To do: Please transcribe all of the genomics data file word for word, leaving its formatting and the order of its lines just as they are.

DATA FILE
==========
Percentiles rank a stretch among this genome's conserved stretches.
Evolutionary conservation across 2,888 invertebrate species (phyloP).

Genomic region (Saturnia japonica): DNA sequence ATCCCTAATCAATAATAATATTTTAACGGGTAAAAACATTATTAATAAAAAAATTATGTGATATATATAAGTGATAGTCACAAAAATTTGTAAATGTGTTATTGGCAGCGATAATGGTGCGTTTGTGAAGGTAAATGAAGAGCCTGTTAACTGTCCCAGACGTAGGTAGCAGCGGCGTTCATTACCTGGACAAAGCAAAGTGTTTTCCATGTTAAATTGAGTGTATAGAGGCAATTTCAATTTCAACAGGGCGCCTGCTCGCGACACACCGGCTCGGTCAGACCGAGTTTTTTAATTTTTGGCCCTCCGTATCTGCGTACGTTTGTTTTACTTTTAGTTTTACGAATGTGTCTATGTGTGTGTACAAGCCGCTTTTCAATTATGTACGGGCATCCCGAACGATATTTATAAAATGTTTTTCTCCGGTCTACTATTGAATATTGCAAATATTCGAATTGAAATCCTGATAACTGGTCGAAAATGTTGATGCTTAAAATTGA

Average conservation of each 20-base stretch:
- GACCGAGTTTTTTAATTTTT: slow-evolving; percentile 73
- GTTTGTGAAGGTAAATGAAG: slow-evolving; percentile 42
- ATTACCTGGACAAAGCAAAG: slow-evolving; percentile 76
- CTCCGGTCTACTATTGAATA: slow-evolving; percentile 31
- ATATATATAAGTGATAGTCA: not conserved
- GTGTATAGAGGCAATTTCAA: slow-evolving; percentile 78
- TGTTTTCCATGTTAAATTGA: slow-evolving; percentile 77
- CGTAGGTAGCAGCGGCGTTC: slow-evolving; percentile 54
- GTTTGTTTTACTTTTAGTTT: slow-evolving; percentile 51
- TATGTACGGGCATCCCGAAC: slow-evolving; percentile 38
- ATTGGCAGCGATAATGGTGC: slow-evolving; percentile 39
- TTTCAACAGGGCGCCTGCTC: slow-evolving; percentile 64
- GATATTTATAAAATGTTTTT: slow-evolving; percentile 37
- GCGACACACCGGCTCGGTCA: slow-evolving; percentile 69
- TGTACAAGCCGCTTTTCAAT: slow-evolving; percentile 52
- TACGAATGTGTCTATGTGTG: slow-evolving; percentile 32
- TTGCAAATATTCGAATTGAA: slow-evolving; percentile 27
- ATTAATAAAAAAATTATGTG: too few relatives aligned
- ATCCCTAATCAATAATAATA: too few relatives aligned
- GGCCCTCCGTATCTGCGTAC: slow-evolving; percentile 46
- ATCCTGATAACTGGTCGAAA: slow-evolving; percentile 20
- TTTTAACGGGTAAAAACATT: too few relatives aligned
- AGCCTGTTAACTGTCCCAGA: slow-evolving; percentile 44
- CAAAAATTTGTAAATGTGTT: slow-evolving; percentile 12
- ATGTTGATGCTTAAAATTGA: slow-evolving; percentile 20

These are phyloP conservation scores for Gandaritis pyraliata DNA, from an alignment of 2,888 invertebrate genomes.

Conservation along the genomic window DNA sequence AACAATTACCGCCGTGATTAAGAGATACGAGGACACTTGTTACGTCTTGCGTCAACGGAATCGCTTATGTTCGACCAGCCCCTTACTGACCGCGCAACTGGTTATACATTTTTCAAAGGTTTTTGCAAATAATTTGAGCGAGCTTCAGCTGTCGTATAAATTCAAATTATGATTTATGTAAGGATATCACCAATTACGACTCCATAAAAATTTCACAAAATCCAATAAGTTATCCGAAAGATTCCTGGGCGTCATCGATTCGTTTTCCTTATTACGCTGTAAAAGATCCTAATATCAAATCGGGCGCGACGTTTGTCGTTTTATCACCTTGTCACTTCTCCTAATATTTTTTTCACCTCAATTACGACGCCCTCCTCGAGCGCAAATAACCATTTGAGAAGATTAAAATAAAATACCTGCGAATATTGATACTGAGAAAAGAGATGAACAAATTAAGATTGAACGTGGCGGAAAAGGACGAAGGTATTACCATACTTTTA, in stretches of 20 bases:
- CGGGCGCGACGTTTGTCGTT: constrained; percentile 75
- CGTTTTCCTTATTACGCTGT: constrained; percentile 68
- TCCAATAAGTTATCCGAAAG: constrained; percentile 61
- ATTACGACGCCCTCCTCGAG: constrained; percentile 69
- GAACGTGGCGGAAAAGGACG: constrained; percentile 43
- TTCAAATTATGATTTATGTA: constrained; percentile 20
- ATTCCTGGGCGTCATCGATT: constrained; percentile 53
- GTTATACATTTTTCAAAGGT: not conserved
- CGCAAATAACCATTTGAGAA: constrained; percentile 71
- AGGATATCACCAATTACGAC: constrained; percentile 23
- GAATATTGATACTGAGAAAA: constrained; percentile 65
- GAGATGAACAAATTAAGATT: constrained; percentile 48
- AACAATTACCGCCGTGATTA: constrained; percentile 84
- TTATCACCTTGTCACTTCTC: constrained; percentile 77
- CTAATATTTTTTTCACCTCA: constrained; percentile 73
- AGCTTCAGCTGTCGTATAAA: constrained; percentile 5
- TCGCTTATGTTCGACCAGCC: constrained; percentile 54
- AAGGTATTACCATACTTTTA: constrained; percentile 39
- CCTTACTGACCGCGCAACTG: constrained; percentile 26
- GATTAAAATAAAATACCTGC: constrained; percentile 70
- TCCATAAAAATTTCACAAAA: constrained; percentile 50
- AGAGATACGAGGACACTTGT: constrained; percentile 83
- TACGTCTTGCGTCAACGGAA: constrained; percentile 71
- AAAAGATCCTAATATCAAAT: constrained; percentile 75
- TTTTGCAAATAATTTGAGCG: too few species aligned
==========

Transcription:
Percentiles rank a stretch among this genome's conserved stretches.
Evolutionary conservation across 2,888 invertebrate species (phyloP).

Genomic region (Saturnia japonica): DNA sequence ATCCCTAATCAATAATAATATTTTAACGGGTAAAAACATTATTAATAAAAAAATTATGTGATATATATAAGTGATAGTCACAAAAATTTGTAAATGTGTTATTGGCAGCGATAATGGTGCGTTTGTGAAGGTAAATGAAGAGCCTGTTAACTGTCCCAGACGTAGGTAGCAGCGGCGTTCATTACCTGGACAAAGCAAAGTGTTTTCCATGTTAAATTGAGTGTATAGAGGCAATTTCAATTTCAACAGGGCGCCTGCTCGCGACACACCGGCTCGGTCAGACCGAGTTTTTTAATTTTTGGCCCTCCGTATCTGCGTACGTTTGTTTTACTTTTAGTTTTACGAATGTGTCTATGTGTGTGTACAAGCCGCTTTTCAATTATGTACGGGCATCCCGAACGATATTTATAAAATGTTTTTCTCCGGTCTACTATTGAATATTGCAAATATTCGAATTGAAATCCTGATAACTGGTCGAAAATGTTGATGCTTAAAATTGA

Average conservation of each 20-base stretch:
- GACCGAGTTTTTTAATTTTT: slow-evolving; percentile 73
- GTTTGTGAAGGTAAATGAAG: slow-evolving; percentile 42
- ATTACCTGGACAAAGCAAAG: slow-evolving; percentile 76
- CTCCGGTCTACTATTGAATA: slow-evolving; percentile 31
- ATATATATAAGTGATAGTCA: not conserved
- GTGTATAGAGGCAATTTCAA: slow-evolving; percentile 78
- TGTTTTCCATGTTAAATTGA: slow-evolving; percentile 77
- CGTAGGTAGCAGCGGCGTTC: slow-evolving; percentile 54
- GTTTGTTTTACTTTTAGTTT: slow-evolving; percentile 51
- TATGTACGGGCATCCCGAAC: slow-evolving; percentile 38
- ATTGGCAGCGATAATGGTGC: slow-evolving; percentile 39
- TTTCAACAGGGCGCCTGCTC: slow-evolving; percentile 64
- GATATTTATAAAATGTTTTT: slow-evolving; percentile 37
- GCGACACACCGGCTCGGTCA: slow-evolving; percentile 69
- TGTACAAGCCGCTTTTCAAT: slow-evolving; percentile 52
- TACGAATGTGTCTATGTGTG: slow-evolving; percentile 32
- TTGCAAATATTCGAATTGAA: slow-evolving; percentile 27
- ATTAATAAAAAAATTATGTG: too few relatives aligned
- ATCCCTAATCAATAATAATA: too few relatives aligned
- GGCCCTCCGTATCTGCGTAC: slow-evolving; percentile 46
- ATCCTGATAACTGGTCGAAA: slow-evolving; percentile 20
- TTTTAACGGGTAAAAACATT: too few relatives aligned
- AGCCTGTTAACTGTCCCAGA: slow-evolving; percentile 44
- CAAAAATTTGTAAATGTGTT: slow-evolving; percentile 12
- ATGTTGATGCTTAAAATTGA: slow-evolving; percentile 20

These are phyloP conservation scores for Gandaritis pyraliata DNA, from an alignment of 2,888 invertebrate genomes.

Conservation along the genomic window DNA sequence AACAATTACCGCCGTGATTAAGAGATACGAGGACACTTGTTACGTCTTGCGTCAACGGAATCGCTTATGTTCGACCAGCCCCTTACTGACCGCGCAACTGGTTATACATTTTTCAAAGGTTTTTGCAAATAATTTGAGCGAGCTTCAGCTGTCGTATAAATTCAAATTATGATTTATGTAAGGATATCACCAATTACGACTCCATAAAAATTTCACAAAATCCAATAAGTTATCCGAAAGATTCCTGGGCGTCATCGATTCGTTTTCCTTATTACGCTGTAAAAGATCCTAATATCAAATCGGGCGCGACGTTTGTCGTTTTATCACCTTGTCACTTCTCCTAATATTTTTTTCACCTCAATTACGACGCCCTCCTCGAGCGCAAATAACCATTTGAGAAGATTAAAATAAAATACCTGCGAATATTGATACTGAGAAAAGAGATGAACAAATTAAGATTGAACGTGGCGGAAAAGGACGAAGGTATTACCATACTTTTA, in stretches of 20 bases:
- CGGGCGCGACGTTTGTCGTT: constrained; percentile 75
- CGTTTTCCTTATTACGCTGT: constrained; percentile 68
- TCCAATAAGTTATCCGAAAG: constrained; percentile 61
- ATTACGACGCCCTCCTCGAG: constrained; percentile 69
- GAACGTGGCGGAAAAGGACG: constrained; percentile 43
- TTCAAATTATGATTTATGTA: constrained; percentile 20
- ATTCCTGGGCGTCATCGATT: constrained; percentile 53
- GTTATACATTTTTCAAAGGT: not conserved
- CGCAAATAACCATTTGAGAA: constrained; percentile 71
- AGGATATCACCAATTACGAC: constrained; percentile 23
- GAATATTGATACTGAGAAAA: constrained; percentile 65
- GAGATGAACAAATTAAGATT: constrained; percentile 48
- AACAATTACCGCCGTGATTA: constrained; percentile 84
- TTATCACCTTGTCACTTCTC: constrained; percentile 77
- CTAATATTTTTTTCACCTCA: constrained; percentile 73
- AGCTTCAGCTGTCGTATAAA: constrained; percentile 5
- TCGCTTATGTTCGACCAGCC: constrained; percentile 54
- AAGGTATTACCATACTTTTA: constrained; percentile 39
- CCTTACTGACCGCGCAACTG: constrained; percentile 26
- GATTAAAATAAAATACCTGC: constrained; percentile 70
- TCCATAAAAATTTCACAAAA: constrained; percentile 50
- AGAGATACGAGGACACTTGT: constrained; percentile 83
- TACGTCTTGCGTCAACGGAA: constrained; percentile 71
- AAAAGATCCTAATATCAAAT: constrained; percentile 75
- TTTTGCAAATAATTTGAGCG: too few species aligned